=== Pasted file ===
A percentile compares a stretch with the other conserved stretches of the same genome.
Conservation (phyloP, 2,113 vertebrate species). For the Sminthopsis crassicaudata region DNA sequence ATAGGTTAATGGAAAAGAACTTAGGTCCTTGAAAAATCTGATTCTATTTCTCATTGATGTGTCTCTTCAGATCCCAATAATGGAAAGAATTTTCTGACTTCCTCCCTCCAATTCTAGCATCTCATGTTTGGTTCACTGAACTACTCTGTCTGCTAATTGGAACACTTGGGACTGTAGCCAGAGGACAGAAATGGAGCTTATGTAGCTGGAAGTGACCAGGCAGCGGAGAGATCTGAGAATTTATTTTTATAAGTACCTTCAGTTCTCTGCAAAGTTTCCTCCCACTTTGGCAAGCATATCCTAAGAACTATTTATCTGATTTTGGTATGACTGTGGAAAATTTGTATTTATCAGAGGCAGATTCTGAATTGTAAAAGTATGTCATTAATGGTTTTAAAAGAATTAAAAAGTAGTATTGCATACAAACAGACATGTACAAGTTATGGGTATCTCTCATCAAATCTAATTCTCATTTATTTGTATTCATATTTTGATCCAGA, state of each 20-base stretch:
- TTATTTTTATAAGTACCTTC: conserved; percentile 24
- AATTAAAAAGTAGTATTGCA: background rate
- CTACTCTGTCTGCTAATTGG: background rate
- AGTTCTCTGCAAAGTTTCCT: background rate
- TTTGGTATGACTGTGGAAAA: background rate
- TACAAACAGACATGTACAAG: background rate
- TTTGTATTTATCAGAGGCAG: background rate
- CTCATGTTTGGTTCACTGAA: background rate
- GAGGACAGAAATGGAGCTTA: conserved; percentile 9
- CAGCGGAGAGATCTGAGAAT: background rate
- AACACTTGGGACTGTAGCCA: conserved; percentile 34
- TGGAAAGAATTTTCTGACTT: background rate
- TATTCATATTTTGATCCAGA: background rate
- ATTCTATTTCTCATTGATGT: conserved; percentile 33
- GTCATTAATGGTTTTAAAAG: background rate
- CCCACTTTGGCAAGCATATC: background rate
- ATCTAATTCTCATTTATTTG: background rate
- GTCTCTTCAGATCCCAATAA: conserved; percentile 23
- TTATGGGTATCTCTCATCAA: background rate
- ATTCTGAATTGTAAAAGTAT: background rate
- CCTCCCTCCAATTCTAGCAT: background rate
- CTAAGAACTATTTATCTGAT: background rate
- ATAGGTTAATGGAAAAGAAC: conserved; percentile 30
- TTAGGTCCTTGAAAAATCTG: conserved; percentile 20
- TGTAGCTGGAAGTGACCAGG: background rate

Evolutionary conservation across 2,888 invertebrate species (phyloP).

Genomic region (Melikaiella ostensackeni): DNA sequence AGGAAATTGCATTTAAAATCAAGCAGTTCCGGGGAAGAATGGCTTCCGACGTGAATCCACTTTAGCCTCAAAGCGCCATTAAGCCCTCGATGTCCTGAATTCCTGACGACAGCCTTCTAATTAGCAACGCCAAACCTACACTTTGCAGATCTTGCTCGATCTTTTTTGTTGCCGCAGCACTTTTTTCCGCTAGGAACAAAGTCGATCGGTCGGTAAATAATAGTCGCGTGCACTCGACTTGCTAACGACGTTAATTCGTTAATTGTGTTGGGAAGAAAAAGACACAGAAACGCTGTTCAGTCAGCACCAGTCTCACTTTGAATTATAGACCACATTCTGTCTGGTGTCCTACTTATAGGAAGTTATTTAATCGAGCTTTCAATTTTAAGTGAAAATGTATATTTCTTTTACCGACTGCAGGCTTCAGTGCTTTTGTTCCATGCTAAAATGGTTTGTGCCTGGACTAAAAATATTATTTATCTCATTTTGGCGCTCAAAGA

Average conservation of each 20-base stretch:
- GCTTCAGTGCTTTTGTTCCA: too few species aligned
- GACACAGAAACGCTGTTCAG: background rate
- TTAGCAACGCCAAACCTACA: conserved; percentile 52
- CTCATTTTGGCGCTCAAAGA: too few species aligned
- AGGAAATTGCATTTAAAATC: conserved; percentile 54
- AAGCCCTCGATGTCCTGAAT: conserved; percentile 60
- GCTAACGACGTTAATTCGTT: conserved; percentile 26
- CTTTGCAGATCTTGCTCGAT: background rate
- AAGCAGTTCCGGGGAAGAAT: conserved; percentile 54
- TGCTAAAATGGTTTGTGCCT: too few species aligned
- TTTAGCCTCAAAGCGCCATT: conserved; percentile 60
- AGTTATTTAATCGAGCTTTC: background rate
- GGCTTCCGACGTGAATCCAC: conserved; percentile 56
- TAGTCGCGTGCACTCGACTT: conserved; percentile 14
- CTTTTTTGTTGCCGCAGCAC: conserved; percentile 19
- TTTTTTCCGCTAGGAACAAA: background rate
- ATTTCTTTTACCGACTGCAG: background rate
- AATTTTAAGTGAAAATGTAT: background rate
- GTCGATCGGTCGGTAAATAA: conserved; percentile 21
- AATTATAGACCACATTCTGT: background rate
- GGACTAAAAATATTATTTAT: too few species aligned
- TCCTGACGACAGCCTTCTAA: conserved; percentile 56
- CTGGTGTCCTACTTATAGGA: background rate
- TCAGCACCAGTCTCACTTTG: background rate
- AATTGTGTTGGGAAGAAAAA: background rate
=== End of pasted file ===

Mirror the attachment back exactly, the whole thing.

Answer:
A percentile compares a stretch with the other conserved stretches of the same genome.
Conservation (phyloP, 2,113 vertebrate species). For the Sminthopsis crassicaudata region DNA sequence ATAGGTTAATGGAAAAGAACTTAGGTCCTTGAAAAATCTGATTCTATTTCTCATTGATGTGTCTCTTCAGATCCCAATAATGGAAAGAATTTTCTGACTTCCTCCCTCCAATTCTAGCATCTCATGTTTGGTTCACTGAACTACTCTGTCTGCTAATTGGAACACTTGGGACTGTAGCCAGAGGACAGAAATGGAGCTTATGTAGCTGGAAGTGACCAGGCAGCGGAGAGATCTGAGAATTTATTTTTATAAGTACCTTCAGTTCTCTGCAAAGTTTCCTCCCACTTTGGCAAGCATATCCTAAGAACTATTTATCTGATTTTGGTATGACTGTGGAAAATTTGTATTTATCAGAGGCAGATTCTGAATTGTAAAAGTATGTCATTAATGGTTTTAAAAGAATTAAAAAGTAGTATTGCATACAAACAGACATGTACAAGTTATGGGTATCTCTCATCAAATCTAATTCTCATTTATTTGTATTCATATTTTGATCCAGA, state of each 20-base stretch:
- TTATTTTTATAAGTACCTTC: conserved; percentile 24
- AATTAAAAAGTAGTATTGCA: background rate
- CTACTCTGTCTGCTAATTGG: background rate
- AGTTCTCTGCAAAGTTTCCT: background rate
- TTTGGTATGACTGTGGAAAA: background rate
- TACAAACAGACATGTACAAG: background rate
- TTTGTATTTATCAGAGGCAG: background rate
- CTCATGTTTGGTTCACTGAA: background rate
- GAGGACAGAAATGGAGCTTA: conserved; percentile 9
- CAGCGGAGAGATCTGAGAAT: background rate
- AACACTTGGGACTGTAGCCA: conserved; percentile 34
- TGGAAAGAATTTTCTGACTT: background rate
- TATTCATATTTTGATCCAGA: background rate
- ATTCTATTTCTCATTGATGT: conserved; percentile 33
- GTCATTAATGGTTTTAAAAG: background rate
- CCCACTTTGGCAAGCATATC: background rate
- ATCTAATTCTCATTTATTTG: background rate
- GTCTCTTCAGATCCCAATAA: conserved; percentile 23
- TTATGGGTATCTCTCATCAA: background rate
- ATTCTGAATTGTAAAAGTAT: background rate
- CCTCCCTCCAATTCTAGCAT: background rate
- CTAAGAACTATTTATCTGAT: background rate
- ATAGGTTAATGGAAAAGAAC: conserved; percentile 30
- TTAGGTCCTTGAAAAATCTG: conserved; percentile 20
- TGTAGCTGGAAGTGACCAGG: background rate

Evolutionary conservation across 2,888 invertebrate species (phyloP).

Genomic region (Melikaiella ostensackeni): DNA sequence AGGAAATTGCATTTAAAATCAAGCAGTTCCGGGGAAGAATGGCTTCCGACGTGAATCCACTTTAGCCTCAAAGCGCCATTAAGCCCTCGATGTCCTGAATTCCTGACGACAGCCTTCTAATTAGCAACGCCAAACCTACACTTTGCAGATCTTGCTCGATCTTTTTTGTTGCCGCAGCACTTTTTTCCGCTAGGAACAAAGTCGATCGGTCGGTAAATAATAGTCGCGTGCACTCGACTTGCTAACGACGTTAATTCGTTAATTGTGTTGGGAAGAAAAAGACACAGAAACGCTGTTCAGTCAGCACCAGTCTCACTTTGAATTATAGACCACATTCTGTCTGGTGTCCTACTTATAGGAAGTTATTTAATCGAGCTTTCAATTTTAAGTGAAAATGTATATTTCTTTTACCGACTGCAGGCTTCAGTGCTTTTGTTCCATGCTAAAATGGTTTGTGCCTGGACTAAAAATATTATTTATCTCATTTTGGCGCTCAAAGA

Average conservation of each 20-base stretch:
- GCTTCAGTGCTTTTGTTCCA: too few species aligned
- GACACAGAAACGCTGTTCAG: background rate
- TTAGCAACGCCAAACCTACA: conserved; percentile 52
- CTCATTTTGGCGCTCAAAGA: too few species aligned
- AGGAAATTGCATTTAAAATC: conserved; percentile 54
- AAGCCCTCGATGTCCTGAAT: conserved; percentile 60
- GCTAACGACGTTAATTCGTT: conserved; percentile 26
- CTTTGCAGATCTTGCTCGAT: background rate
- AAGCAGTTCCGGGGAAGAAT: conserved; percentile 54
- TGCTAAAATGGTTTGTGCCT: too few species aligned
- TTTAGCCTCAAAGCGCCATT: conserved; percentile 60
- AGTTATTTAATCGAGCTTTC: background rate
- GGCTTCCGACGTGAATCCAC: conserved; percentile 56
- TAGTCGCGTGCACTCGACTT: conserved; percentile 14
- CTTTTTTGTTGCCGCAGCAC: conserved; percentile 19
- TTTTTTCCGCTAGGAACAAA: background rate
- ATTTCTTTTACCGACTGCAG: background rate
- AATTTTAAGTGAAAATGTAT: background rate
- GTCGATCGGTCGGTAAATAA: conserved; percentile 21
- AATTATAGACCACATTCTGT: background rate
- GGACTAAAAATATTATTTAT: too few species aligned
- TCCTGACGACAGCCTTCTAA: conserved; percentile 56
- CTGGTGTCCTACTTATAGGA: background rate
- TCAGCACCAGTCTCACTTTG: background rate
- AATTGTGTTGGGAAGAAAAA: background rate